4.6 Ditch Issues

As detailed in section 3.2.4 above, there are eight jurisdictional ditches in the watershed; the District assumed responsibility for those ditches in 1971.  A detailed review of the eight ditches in was completed in 2003 to obtain a history of ditch constructions, benefiting properties, and current use.

The Board has considered several options for managing these ditches, including continuing as ditch authority, or abandoning or transferring some or all of the conveyances.  A key consideration in determining the most appropriate management strategy is whether the ditch continues to provide a valuable stormwater conveyance function for the watershed or whether it has become primarily of local function.

Four ditches continue to provide valuable subwatershed drainage conveyance.   Both Judicial Ditch #2 (Six Mile Creek) and County Ditch #10 (Painter Creek), convey drainage from an entire subwatershed to Lake Minnetonka.  County Ditch #27 (part of Long Lake Creek) and County Ditch #32 (part of Gleason Creek) are integral to the outlet of the Long Lake and Gleason Lake subwatersheds.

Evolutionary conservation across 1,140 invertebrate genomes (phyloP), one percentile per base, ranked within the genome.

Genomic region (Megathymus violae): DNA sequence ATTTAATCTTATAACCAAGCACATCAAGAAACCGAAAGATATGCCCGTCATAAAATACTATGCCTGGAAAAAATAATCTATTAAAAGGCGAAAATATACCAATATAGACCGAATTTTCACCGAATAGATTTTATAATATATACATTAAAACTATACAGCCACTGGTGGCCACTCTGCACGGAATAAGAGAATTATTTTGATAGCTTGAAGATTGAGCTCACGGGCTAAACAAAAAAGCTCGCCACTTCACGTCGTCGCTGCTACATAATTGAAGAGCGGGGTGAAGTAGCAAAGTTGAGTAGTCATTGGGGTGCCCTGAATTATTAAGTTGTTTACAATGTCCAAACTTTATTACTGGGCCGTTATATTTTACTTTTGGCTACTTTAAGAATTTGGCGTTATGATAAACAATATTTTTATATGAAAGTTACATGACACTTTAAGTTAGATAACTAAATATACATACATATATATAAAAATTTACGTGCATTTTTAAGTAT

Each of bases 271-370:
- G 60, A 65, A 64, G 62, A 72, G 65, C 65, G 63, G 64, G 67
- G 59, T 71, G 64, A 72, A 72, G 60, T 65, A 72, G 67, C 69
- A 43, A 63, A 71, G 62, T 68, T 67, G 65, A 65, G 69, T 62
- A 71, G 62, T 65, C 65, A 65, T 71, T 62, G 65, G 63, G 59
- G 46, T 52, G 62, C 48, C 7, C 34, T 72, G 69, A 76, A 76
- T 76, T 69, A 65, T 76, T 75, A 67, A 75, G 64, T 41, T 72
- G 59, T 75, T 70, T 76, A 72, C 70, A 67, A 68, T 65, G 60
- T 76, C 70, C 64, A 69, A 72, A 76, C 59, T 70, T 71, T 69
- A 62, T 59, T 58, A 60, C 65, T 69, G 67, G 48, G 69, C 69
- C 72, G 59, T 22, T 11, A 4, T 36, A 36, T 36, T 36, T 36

Four ditches have been replaced by storm sewers or some combination of storm sewers and open channels:

  • CD #14 (Bass Lake area into Lake Calhoun)
  • CD #17 (Edina into Lake Calhoun)
  • CD #29 (St. Louis Park into Lake Calhoun)
  • CD #15 (Plymouth into Gleason Lake)

These ditches no longer serve their original function, which in most cases was to drain wetlands and other lands to provide for agriculture.  These ditches or storm sewers provide localized stormwater conveyance, and in many cases maintenance has been provided by the city through which they run.